There may be heightened demand for homes and condos as well as office towers in two of Canada’s hottest real estate markets, which already have seen prices soar from an influx of foreign money. There’s a record US$443 billion in global capital allocated to commercial property that wealthy investors haven’t deployed, according to figures from Cushman & Wakefield Inc.
Within hours of the stunning Brexit outcome, Brian Kriter, an executive managing director of valuation and advisory at Cushman & Wakefield, was on a 6:30 a.m. call from his home in Toronto to discuss the potential ramifications of the referendum with colleagues in London and New York.
In the days since, Kriter has met with one Asian commercial real estate lender who decided to freeze plans for a multimillion-dollar financing deal in London and is considering channeling that money to North America instead. Cushman & Wakefield is organizing a client day in July, potentially in New York, to discuss the early implications of Brexit’s fallout.
You have this phenomenal amount of capital that’s looking to be placed in commercial real estate, and it’s very fluid,” said Kriter. “Foreign investors view Canada as an island of certainty.”
In the last decade, central London saw the biggest increase in residential property prices of any major city as the favored destination for global capital seeking a stable sanctuary. Nearly three out of every four newly built homes in 2013 were bought by foreign buyers, half of them from Asia, according to Knight Frank LLP. Similarly on the commercial side, 70 per cent of central London purchases were by foreigners in 2015.
With China among Asia’s most vulnerable economies to Brexit risk, there could be an even greater appetite from mainland buyers for North American assets, such as Anbang Insurance Group Co., which has snapped up multimillion-dollar assets in New York, Toronto and Vancouver.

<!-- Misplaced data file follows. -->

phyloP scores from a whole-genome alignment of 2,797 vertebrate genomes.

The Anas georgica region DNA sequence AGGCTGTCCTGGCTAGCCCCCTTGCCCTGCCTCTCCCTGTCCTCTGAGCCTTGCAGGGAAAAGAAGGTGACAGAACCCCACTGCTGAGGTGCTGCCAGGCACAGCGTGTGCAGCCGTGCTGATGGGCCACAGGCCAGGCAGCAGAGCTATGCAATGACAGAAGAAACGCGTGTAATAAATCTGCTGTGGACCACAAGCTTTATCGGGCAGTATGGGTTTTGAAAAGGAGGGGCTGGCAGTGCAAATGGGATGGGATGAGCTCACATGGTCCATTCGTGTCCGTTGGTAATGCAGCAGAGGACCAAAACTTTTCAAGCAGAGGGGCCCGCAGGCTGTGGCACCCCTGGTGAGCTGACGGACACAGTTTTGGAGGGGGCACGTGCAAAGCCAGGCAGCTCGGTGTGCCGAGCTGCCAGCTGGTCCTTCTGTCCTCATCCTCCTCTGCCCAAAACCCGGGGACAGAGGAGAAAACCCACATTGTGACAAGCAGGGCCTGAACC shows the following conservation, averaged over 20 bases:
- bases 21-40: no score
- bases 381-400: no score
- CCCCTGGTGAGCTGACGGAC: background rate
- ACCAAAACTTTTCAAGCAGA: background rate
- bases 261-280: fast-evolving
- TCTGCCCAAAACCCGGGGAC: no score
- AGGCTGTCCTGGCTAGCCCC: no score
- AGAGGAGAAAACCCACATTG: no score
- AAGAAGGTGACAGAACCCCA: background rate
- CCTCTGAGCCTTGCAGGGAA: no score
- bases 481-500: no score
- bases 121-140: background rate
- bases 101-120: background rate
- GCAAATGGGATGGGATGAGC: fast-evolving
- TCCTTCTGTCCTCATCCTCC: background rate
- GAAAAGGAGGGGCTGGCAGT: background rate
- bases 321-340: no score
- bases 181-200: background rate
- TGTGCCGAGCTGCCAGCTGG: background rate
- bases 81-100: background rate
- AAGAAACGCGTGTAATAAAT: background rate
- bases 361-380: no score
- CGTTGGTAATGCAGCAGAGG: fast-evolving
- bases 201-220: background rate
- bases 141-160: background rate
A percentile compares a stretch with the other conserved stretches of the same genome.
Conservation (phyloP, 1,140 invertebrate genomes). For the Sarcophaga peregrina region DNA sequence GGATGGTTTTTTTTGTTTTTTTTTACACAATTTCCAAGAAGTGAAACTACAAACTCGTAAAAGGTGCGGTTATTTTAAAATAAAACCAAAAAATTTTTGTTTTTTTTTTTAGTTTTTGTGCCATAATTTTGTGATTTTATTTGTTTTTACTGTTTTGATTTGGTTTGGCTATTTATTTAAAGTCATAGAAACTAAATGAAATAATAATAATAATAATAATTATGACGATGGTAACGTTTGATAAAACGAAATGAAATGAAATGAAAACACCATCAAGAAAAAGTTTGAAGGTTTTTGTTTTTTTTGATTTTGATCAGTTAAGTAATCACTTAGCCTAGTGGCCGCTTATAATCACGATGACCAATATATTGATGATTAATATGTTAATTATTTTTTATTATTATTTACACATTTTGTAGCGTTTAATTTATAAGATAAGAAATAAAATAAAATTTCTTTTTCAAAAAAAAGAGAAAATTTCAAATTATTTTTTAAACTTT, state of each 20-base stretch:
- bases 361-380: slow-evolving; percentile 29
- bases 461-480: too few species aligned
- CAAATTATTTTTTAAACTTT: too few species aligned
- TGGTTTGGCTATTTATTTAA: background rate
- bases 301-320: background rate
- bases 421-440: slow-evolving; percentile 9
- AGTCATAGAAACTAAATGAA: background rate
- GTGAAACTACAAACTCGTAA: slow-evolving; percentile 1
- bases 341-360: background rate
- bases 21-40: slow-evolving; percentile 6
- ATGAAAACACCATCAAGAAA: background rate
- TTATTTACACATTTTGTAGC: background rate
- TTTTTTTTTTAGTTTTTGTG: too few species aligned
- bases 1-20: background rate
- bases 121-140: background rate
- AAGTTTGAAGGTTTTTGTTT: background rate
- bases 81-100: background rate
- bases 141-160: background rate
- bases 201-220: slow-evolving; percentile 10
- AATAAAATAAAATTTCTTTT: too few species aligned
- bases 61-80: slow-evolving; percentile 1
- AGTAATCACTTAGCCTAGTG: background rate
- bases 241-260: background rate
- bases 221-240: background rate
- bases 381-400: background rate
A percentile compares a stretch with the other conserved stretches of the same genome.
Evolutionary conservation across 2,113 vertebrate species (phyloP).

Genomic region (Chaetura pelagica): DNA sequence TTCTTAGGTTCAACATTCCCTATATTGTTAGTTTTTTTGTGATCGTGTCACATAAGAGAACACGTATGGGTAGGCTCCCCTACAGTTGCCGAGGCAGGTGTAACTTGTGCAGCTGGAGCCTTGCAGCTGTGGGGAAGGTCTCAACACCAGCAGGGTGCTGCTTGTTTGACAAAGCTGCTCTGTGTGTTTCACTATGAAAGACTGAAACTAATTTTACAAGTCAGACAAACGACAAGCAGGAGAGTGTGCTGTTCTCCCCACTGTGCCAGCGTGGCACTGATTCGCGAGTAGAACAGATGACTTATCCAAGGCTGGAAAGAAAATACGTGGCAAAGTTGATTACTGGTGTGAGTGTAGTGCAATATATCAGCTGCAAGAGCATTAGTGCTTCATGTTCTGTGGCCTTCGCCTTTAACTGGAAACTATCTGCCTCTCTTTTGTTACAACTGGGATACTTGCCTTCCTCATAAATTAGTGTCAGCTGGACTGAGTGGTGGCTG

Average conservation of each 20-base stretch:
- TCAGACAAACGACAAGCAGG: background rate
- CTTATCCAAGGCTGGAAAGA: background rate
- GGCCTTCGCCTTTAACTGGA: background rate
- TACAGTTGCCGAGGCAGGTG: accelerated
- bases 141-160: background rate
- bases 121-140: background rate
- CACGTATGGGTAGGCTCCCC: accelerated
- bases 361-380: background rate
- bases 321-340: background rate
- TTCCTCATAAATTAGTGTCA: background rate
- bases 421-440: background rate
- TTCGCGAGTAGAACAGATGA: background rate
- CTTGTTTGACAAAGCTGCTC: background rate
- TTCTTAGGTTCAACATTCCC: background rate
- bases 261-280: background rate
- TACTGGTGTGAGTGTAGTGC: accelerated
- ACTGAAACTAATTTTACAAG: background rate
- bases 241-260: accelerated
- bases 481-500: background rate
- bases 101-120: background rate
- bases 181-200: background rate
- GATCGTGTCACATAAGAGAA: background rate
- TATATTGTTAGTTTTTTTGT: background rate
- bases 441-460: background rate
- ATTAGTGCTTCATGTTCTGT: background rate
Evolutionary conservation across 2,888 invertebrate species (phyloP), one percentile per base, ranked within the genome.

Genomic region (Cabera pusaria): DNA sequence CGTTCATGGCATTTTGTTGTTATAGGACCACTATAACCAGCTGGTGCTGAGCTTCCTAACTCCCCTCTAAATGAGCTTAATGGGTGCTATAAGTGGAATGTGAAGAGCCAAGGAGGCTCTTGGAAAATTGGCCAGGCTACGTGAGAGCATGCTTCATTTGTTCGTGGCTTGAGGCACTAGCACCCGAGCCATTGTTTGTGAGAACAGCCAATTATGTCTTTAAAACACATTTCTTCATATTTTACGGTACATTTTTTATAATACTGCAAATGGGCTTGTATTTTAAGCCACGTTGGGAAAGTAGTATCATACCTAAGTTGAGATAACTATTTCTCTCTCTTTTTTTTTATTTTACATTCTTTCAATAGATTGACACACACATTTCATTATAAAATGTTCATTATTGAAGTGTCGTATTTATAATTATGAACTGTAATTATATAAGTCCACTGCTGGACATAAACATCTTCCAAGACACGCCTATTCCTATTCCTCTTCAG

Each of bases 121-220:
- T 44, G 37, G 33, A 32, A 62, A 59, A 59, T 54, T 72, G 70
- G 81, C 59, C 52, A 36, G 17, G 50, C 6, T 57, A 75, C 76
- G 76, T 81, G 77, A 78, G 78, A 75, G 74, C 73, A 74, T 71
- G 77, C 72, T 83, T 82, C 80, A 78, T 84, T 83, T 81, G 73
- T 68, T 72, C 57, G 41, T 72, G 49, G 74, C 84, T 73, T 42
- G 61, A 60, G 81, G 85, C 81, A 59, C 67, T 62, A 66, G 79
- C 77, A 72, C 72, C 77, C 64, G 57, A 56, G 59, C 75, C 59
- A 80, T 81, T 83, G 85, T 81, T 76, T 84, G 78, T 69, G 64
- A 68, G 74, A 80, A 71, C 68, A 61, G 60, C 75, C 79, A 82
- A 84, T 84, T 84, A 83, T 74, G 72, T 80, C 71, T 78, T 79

A record US$18.3 billion flowed out of China globally in 2014 and nearly half of that went to just three markets: London, Manhattan and Sydney, according to a March report from Colliers International Group Inc., the Toronto-based real estate firm. That flow has since diversified to other markets with Canada increasingly a beneficiary.
In the six months to February, foreign investment into Canadian commercial real estate surged to US$1.4 billion, more than double a year earlier, the brokerage said in a separate March report. Of that, 42 per cent came from China, compared with just 5 per cent in the previous period.
Royal LePage is advising clients that Brexit is likely to cause the Bank of Canada to hold interest rates lower for longer, which will stoke demand in the residential market. Any additional trickle of demand into Vancouver and Toronto could prove a headache for Canadian policy makers seeking to damp record high home prices.